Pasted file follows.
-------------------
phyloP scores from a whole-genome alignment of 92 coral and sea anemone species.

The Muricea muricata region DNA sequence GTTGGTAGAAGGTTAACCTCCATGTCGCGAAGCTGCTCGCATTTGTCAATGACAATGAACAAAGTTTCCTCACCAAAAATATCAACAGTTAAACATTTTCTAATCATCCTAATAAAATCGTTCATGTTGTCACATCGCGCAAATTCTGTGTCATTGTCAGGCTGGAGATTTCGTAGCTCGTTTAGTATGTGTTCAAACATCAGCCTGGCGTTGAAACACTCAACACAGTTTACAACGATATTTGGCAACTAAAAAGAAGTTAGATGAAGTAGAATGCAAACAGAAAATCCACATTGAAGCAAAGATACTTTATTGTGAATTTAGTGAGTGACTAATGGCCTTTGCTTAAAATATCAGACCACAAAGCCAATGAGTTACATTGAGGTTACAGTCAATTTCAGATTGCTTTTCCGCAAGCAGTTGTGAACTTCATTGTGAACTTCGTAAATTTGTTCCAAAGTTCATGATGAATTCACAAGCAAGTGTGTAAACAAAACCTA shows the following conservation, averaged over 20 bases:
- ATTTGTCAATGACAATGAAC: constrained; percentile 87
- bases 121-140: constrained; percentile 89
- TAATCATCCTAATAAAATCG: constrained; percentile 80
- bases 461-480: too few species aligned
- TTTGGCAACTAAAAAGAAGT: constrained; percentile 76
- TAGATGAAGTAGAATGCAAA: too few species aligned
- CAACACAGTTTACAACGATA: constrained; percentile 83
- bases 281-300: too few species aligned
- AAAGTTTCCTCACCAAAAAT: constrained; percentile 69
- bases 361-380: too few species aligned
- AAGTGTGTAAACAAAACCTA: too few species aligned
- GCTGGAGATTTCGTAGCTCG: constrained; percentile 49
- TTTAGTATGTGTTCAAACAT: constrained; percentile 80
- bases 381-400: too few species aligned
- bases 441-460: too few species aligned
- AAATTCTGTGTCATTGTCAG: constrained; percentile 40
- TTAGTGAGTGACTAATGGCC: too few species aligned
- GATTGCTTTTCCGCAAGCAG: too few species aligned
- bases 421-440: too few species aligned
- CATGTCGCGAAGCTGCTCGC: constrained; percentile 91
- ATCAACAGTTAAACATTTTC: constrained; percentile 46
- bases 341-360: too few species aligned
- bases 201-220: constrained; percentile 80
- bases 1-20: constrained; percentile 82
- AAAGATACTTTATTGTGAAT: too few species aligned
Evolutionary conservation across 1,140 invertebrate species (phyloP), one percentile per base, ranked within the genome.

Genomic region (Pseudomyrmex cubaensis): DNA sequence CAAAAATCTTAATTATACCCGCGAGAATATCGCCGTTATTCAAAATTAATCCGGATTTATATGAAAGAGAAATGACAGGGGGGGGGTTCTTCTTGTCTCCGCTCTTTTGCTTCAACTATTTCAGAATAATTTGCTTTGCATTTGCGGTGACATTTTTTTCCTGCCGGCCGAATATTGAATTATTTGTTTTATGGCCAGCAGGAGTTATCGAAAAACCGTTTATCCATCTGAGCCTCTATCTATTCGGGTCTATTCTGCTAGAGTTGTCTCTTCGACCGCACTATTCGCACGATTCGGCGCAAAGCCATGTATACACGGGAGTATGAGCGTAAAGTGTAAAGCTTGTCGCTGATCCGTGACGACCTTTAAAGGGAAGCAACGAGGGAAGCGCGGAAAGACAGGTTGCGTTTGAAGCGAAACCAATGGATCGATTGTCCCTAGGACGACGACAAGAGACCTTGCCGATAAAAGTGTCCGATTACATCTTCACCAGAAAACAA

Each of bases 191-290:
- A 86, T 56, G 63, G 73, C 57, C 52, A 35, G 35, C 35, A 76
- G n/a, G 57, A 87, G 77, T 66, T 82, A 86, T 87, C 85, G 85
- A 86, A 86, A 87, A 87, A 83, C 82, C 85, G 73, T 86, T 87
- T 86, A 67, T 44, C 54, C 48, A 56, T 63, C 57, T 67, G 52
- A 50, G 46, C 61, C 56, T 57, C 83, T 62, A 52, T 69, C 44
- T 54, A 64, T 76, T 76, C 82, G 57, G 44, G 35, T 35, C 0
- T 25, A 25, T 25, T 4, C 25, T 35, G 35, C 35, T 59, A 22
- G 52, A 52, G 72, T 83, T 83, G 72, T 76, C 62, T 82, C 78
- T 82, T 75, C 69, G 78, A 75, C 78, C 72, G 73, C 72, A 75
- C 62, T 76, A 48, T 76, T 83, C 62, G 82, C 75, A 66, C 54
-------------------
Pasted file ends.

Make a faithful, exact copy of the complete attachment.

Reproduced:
phyloP scores from a whole-genome alignment of 92 coral and sea anemone species.

The Muricea muricata region DNA sequence GTTGGTAGAAGGTTAACCTCCATGTCGCGAAGCTGCTCGCATTTGTCAATGACAATGAACAAAGTTTCCTCACCAAAAATATCAACAGTTAAACATTTTCTAATCATCCTAATAAAATCGTTCATGTTGTCACATCGCGCAAATTCTGTGTCATTGTCAGGCTGGAGATTTCGTAGCTCGTTTAGTATGTGTTCAAACATCAGCCTGGCGTTGAAACACTCAACACAGTTTACAACGATATTTGGCAACTAAAAAGAAGTTAGATGAAGTAGAATGCAAACAGAAAATCCACATTGAAGCAAAGATACTTTATTGTGAATTTAGTGAGTGACTAATGGCCTTTGCTTAAAATATCAGACCACAAAGCCAATGAGTTACATTGAGGTTACAGTCAATTTCAGATTGCTTTTCCGCAAGCAGTTGTGAACTTCATTGTGAACTTCGTAAATTTGTTCCAAAGTTCATGATGAATTCACAAGCAAGTGTGTAAACAAAACCTA shows the following conservation, averaged over 20 bases:
- ATTTGTCAATGACAATGAAC: constrained; percentile 87
- bases 121-140: constrained; percentile 89
- TAATCATCCTAATAAAATCG: constrained; percentile 80
- bases 461-480: too few species aligned
- TTTGGCAACTAAAAAGAAGT: constrained; percentile 76
- TAGATGAAGTAGAATGCAAA: too few species aligned
- CAACACAGTTTACAACGATA: constrained; percentile 83
- bases 281-300: too few species aligned
- AAAGTTTCCTCACCAAAAAT: constrained; percentile 69
- bases 361-380: too few species aligned
- AAGTGTGTAAACAAAACCTA: too few species aligned
- GCTGGAGATTTCGTAGCTCG: constrained; percentile 49
- TTTAGTATGTGTTCAAACAT: constrained; percentile 80
- bases 381-400: too few species aligned
- bases 441-460: too few species aligned
- AAATTCTGTGTCATTGTCAG: constrained; percentile 40
- TTAGTGAGTGACTAATGGCC: too few species aligned
- GATTGCTTTTCCGCAAGCAG: too few species aligned
- bases 421-440: too few species aligned
- CATGTCGCGAAGCTGCTCGC: constrained; percentile 91
- ATCAACAGTTAAACATTTTC: constrained; percentile 46
- bases 341-360: too few species aligned
- bases 201-220: constrained; percentile 80
- bases 1-20: constrained; percentile 82
- AAAGATACTTTATTGTGAAT: too few species aligned
Evolutionary conservation across 1,140 invertebrate species (phyloP), one percentile per base, ranked within the genome.

Genomic region (Pseudomyrmex cubaensis): DNA sequence CAAAAATCTTAATTATACCCGCGAGAATATCGCCGTTATTCAAAATTAATCCGGATTTATATGAAAGAGAAATGACAGGGGGGGGGTTCTTCTTGTCTCCGCTCTTTTGCTTCAACTATTTCAGAATAATTTGCTTTGCATTTGCGGTGACATTTTTTTCCTGCCGGCCGAATATTGAATTATTTGTTTTATGGCCAGCAGGAGTTATCGAAAAACCGTTTATCCATCTGAGCCTCTATCTATTCGGGTCTATTCTGCTAGAGTTGTCTCTTCGACCGCACTATTCGCACGATTCGGCGCAAAGCCATGTATACACGGGAGTATGAGCGTAAAGTGTAAAGCTTGTCGCTGATCCGTGACGACCTTTAAAGGGAAGCAACGAGGGAAGCGCGGAAAGACAGGTTGCGTTTGAAGCGAAACCAATGGATCGATTGTCCCTAGGACGACGACAAGAGACCTTGCCGATAAAAGTGTCCGATTACATCTTCACCAGAAAACAA

Each of bases 191-290:
- A 86, T 56, G 63, G 73, C 57, C 52, A 35, G 35, C 35, A 76
- G n/a, G 57, A 87, G 77, T 66, T 82, A 86, T 87, C 85, G 85
- A 86, A 86, A 87, A 87, A 83, C 82, C 85, G 73, T 86, T 87
- T 86, A 67, T 44, C 54, C 48, A 56, T 63, C 57, T 67, G 52
- A 50, G 46, C 61, C 56, T 57, C 83, T 62, A 52, T 69, C 44
- T 54, A 64, T 76, T 76, C 82, G 57, G 44, G 35, T 35, C 0
- T 25, A 25, T 25, T 4, C 25, T 35, G 35, C 35, T 59, A 22
- G 52, A 52, G 72, T 83, T 83, G 72, T 76, C 62, T 82, C 78
- T 82, T 75, C 69, G 78, A 75, C 78, C 72, G 73, C 72, A 75
- C 62, T 76, A 48, T 76, T 83, C 62, G 82, C 75, A 66, C 54